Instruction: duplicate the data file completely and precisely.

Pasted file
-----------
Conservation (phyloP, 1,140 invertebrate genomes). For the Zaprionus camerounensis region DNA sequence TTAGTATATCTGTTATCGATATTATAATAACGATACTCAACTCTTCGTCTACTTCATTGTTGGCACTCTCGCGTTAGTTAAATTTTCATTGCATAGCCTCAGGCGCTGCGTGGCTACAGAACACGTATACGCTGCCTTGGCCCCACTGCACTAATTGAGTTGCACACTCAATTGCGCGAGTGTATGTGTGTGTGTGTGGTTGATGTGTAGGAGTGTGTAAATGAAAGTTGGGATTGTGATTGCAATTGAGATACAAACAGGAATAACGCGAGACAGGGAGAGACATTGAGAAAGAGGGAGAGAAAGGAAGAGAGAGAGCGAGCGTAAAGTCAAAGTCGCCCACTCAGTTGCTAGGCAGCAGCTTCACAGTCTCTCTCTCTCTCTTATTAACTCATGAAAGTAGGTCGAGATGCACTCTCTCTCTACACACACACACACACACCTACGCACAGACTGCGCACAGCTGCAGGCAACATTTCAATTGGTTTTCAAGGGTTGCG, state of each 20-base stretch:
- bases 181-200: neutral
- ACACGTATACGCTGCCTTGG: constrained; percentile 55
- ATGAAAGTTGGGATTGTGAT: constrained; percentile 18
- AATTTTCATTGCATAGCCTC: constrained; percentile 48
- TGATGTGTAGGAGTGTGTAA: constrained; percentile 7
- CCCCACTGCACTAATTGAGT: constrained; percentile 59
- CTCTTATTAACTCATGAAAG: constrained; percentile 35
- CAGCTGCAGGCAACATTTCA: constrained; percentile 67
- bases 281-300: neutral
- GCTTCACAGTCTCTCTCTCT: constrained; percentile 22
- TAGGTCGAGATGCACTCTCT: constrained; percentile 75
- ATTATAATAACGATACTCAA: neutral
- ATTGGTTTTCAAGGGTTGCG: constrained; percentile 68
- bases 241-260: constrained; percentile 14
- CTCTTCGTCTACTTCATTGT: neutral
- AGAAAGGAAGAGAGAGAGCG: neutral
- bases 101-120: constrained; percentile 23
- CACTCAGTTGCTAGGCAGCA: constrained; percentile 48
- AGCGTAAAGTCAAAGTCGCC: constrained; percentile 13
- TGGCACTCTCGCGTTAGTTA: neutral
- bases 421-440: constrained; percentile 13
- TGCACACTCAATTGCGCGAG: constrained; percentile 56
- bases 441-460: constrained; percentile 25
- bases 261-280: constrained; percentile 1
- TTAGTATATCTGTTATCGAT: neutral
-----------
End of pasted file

Conservation (phyloP, 1,140 invertebrate genomes). For the Zaprionus camerounensis region DNA sequence TTAGTATATCTGTTATCGATATTATAATAACGATACTCAACTCTTCGTCTACTTCATTGTTGGCACTCTCGCGTTAGTTAAATTTTCATTGCATAGCCTCAGGCGCTGCGTGGCTACAGAACACGTATACGCTGCCTTGGCCCCACTGCACTAATTGAGTTGCACACTCAATTGCGCGAGTGTATGTGTGTGTGTGTGGTTGATGTGTAGGAGTGTGTAAATGAAAGTTGGGATTGTGATTGCAATTGAGATACAAACAGGAATAACGCGAGACAGGGAGAGACATTGAGAAAGAGGGAGAGAAAGGAAGAGAGAGAGCGAGCGTAAAGTCAAAGTCGCCCACTCAGTTGCTAGGCAGCAGCTTCACAGTCTCTCTCTCTCTCTTATTAACTCATGAAAGTAGGTCGAGATGCACTCTCTCTCTACACACACACACACACACCTACGCACAGACTGCGCACAGCTGCAGGCAACATTTCAATTGGTTTTCAAGGGTTGCG, state of each 20-base stretch:
- bases 181-200: neutral
- ACACGTATACGCTGCCTTGG: constrained; percentile 55
- ATGAAAGTTGGGATTGTGAT: constrained; percentile 18
- AATTTTCATTGCATAGCCTC: constrained; percentile 48
- TGATGTGTAGGAGTGTGTAA: constrained; percentile 7
- CCCCACTGCACTAATTGAGT: constrained; percentile 59
- CTCTTATTAACTCATGAAAG: constrained; percentile 35
- CAGCTGCAGGCAACATTTCA: constrained; percentile 67
- bases 281-300: neutral
- GCTTCACAGTCTCTCTCTCT: constrained; percentile 22
- TAGGTCGAGATGCACTCTCT: constrained; percentile 75
- ATTATAATAACGATACTCAA: neutral
- ATTGGTTTTCAAGGGTTGCG: constrained; percentile 68
- bases 241-260: constrained; percentile 14
- CTCTTCGTCTACTTCATTGT: neutral
- AGAAAGGAAGAGAGAGAGCG: neutral
- bases 101-120: constrained; percentile 23
- CACTCAGTTGCTAGGCAGCA: constrained; percentile 48
- AGCGTAAAGTCAAAGTCGCC: constrained; percentile 13
- TGGCACTCTCGCGTTAGTTA: neutral
- bases 421-440: constrained; percentile 13
- TGCACACTCAATTGCGCGAG: constrained; percentile 56
- bases 441-460: constrained; percentile 25
- bases 261-280: constrained; percentile 1
- TTAGTATATCTGTTATCGAT: neutral